So which is the real truth? My temporary magical moment? Or my larger life that is far from tranquil?

The answer my friends, was being held in my hand. Hi hanosenes, the one that brought the question, gave the answer. The camera/IPhone that generated the question is the same camera/IPhone that gave clarity to the answer.

You see, when you hold your camera, you can zoom in and zoom out. Sometimes you see a beautiful sight or setting, and it is most magnificent and gorgeous. However, When you expand the picture, widen the lens, or zoom out, the same scene can get marred by the ugliness or the simple mundanity of what is in front of you.

The reality of what is there did not change. However, focusing on the specific item of beauty, allows you to zero in on the object of your affection or item of beauty. This is the beauty and power of the whole photography industry. To capture that magical moment amidst the myriad of moments of the dull and humdrum, or worse yet, amidst the ugly and profane.

This is the clarity that I observed at that moment. In life, we can get stuck on the big picture and be unable to stop and focus on the beauty, the miracles and the blessings that are abundant in our lives. Some call it “seeing the forest for the trees.” There is indeed great wisdom there.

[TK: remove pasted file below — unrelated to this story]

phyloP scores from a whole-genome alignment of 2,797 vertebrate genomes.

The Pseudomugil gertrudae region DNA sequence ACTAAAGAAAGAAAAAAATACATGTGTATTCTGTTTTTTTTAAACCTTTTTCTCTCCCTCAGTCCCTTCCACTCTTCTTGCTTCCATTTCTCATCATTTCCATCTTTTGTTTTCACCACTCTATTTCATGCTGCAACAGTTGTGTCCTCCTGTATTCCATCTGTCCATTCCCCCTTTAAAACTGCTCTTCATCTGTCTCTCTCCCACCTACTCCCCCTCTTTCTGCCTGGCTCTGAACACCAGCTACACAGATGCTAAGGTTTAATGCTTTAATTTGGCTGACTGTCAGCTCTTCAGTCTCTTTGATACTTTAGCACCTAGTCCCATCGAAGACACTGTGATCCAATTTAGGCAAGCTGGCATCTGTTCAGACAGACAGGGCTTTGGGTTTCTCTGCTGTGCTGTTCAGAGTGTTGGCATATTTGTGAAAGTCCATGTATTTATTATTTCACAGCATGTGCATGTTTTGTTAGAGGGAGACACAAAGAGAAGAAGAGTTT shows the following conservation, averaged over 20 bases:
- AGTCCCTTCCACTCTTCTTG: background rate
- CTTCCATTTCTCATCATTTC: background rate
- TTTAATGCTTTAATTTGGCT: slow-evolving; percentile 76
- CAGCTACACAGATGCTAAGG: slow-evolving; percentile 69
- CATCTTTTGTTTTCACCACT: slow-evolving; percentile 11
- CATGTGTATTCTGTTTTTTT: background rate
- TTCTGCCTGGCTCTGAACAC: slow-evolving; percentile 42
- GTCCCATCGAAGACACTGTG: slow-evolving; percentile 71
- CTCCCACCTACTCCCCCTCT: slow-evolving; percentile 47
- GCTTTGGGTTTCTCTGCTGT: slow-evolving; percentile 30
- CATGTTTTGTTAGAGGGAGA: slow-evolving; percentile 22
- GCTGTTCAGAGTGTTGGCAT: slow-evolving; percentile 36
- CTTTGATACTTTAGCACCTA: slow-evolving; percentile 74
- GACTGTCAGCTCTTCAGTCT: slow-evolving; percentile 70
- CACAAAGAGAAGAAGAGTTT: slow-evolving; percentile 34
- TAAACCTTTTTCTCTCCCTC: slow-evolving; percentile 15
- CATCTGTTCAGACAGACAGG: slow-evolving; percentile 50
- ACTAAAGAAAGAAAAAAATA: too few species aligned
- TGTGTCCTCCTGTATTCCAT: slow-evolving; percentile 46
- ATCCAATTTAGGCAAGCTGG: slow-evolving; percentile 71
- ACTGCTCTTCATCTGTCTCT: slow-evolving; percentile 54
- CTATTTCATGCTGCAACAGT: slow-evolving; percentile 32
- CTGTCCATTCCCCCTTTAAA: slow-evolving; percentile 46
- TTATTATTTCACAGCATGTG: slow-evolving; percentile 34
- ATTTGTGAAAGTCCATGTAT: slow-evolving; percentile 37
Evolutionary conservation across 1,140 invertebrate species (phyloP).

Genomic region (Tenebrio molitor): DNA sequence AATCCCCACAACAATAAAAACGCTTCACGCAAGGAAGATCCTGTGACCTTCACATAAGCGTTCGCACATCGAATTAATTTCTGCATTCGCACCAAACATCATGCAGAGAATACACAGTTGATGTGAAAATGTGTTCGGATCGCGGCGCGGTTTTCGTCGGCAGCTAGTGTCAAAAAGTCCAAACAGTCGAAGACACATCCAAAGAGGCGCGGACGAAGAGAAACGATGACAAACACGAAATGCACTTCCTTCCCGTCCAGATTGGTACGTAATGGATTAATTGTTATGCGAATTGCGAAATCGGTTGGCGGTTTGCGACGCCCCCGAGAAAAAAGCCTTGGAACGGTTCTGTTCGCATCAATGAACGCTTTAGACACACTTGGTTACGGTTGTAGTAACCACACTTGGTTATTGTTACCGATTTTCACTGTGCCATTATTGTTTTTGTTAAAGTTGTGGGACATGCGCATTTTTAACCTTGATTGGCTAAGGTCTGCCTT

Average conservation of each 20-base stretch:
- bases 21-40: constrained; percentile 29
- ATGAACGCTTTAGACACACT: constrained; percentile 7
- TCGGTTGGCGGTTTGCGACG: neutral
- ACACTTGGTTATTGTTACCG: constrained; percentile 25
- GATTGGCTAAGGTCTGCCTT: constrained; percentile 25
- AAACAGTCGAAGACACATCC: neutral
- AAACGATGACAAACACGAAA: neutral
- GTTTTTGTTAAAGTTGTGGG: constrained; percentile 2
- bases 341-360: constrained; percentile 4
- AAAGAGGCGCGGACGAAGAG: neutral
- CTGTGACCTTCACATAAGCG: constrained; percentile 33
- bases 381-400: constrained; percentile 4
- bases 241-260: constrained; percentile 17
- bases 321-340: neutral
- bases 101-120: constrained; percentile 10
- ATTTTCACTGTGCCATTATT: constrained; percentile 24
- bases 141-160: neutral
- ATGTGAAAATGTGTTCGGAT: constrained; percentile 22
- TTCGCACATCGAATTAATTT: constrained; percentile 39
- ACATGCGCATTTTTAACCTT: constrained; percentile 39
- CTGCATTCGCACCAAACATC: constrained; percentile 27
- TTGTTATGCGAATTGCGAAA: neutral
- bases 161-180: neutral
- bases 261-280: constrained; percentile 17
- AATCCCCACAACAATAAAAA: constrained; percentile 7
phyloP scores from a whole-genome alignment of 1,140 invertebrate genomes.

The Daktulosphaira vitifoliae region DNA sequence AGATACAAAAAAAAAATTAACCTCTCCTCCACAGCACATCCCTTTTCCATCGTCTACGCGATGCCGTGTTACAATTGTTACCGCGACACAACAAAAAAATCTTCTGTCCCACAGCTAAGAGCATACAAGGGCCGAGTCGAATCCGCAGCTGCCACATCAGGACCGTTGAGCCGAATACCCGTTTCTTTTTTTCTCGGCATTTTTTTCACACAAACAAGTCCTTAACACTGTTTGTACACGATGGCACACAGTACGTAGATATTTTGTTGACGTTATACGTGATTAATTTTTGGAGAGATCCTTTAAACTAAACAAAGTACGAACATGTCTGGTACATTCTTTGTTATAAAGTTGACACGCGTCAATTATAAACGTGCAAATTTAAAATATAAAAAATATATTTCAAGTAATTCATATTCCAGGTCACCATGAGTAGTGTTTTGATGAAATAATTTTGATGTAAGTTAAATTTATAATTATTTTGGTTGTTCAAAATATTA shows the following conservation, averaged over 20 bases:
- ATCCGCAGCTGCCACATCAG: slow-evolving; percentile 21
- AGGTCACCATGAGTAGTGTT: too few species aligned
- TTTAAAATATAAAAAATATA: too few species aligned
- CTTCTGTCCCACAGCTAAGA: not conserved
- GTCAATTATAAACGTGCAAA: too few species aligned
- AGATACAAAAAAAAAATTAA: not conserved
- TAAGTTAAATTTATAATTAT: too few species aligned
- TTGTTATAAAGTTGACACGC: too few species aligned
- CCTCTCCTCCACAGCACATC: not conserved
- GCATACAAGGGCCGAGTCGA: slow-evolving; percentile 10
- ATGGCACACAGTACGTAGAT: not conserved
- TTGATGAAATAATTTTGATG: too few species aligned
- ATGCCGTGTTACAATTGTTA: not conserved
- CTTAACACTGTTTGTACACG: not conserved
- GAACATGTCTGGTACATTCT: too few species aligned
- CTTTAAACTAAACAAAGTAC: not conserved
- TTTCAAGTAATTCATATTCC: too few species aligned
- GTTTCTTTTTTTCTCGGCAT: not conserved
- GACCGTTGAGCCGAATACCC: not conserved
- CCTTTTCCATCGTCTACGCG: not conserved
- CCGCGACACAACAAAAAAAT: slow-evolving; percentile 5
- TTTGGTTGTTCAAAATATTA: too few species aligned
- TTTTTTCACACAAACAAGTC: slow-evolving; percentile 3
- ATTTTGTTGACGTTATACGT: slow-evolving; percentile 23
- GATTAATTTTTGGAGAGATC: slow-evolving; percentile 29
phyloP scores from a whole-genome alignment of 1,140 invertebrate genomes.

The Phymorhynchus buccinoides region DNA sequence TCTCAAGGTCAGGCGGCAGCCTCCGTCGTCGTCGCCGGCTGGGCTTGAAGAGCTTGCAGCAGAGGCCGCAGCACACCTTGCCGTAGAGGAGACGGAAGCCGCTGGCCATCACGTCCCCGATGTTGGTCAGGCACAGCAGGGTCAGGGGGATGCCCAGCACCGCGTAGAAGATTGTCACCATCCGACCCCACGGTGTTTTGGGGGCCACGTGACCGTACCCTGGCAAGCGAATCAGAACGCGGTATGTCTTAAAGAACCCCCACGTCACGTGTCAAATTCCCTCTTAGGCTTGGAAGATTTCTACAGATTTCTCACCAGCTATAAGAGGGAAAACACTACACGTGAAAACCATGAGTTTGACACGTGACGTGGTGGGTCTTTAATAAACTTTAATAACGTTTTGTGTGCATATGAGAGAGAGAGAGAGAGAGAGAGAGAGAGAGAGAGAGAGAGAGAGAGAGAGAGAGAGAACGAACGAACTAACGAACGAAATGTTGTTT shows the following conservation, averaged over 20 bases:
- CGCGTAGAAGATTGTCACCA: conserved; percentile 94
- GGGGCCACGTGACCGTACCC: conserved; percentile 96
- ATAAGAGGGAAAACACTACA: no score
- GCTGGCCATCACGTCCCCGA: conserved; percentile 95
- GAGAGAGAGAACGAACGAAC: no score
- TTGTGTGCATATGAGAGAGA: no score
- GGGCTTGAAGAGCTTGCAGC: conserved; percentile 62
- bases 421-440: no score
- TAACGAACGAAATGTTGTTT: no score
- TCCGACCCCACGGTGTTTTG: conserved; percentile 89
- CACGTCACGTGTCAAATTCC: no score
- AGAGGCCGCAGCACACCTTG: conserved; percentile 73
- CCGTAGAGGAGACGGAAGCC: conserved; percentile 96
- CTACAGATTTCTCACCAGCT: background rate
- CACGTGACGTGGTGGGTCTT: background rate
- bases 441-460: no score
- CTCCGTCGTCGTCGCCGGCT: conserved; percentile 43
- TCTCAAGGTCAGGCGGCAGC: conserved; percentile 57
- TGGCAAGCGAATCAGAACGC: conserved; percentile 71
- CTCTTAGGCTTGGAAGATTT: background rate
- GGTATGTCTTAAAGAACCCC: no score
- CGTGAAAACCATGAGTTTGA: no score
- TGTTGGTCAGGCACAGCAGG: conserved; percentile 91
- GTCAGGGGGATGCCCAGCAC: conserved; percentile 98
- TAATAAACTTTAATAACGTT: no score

There is an old chassidic expression, “ א חסיד, וואו ער איז , איז ער אינגאנעען” which translates to, “ A chassid, where he is, he is there completely.” In a general way that means, don’t be half-hearted. If you are invested in something (good) be invested all the way.

I take it to mean something a bit deeper. You can zero in on the things that are good in your life. And you can be there completely. You can put all the other distractions aside for those few precious moments that you are focused on the blessings of that moment.

Sure, you will have to zoom out and deal with the larger issues of life at a later point, even in a few minutes from now. But now, your job is to be completely absorbed by your blessings of this moment. Relish them, than Gd for them, and celebrate them.

This is not only good for your physical well-being, but it is good for your spiritual well-being as well.

36/52 Picture TripAdviser

How to educate a child with ADHD

ADHD is all the educational discussion these days. How do you educate a child with a different learning method without compromising the essence of the material  you must teach? One head of school put it to me thus, “trying to teach a child with ADHD in a typical classroom setting is like locking a tiger in a cage and expecting them to be OK  with that.”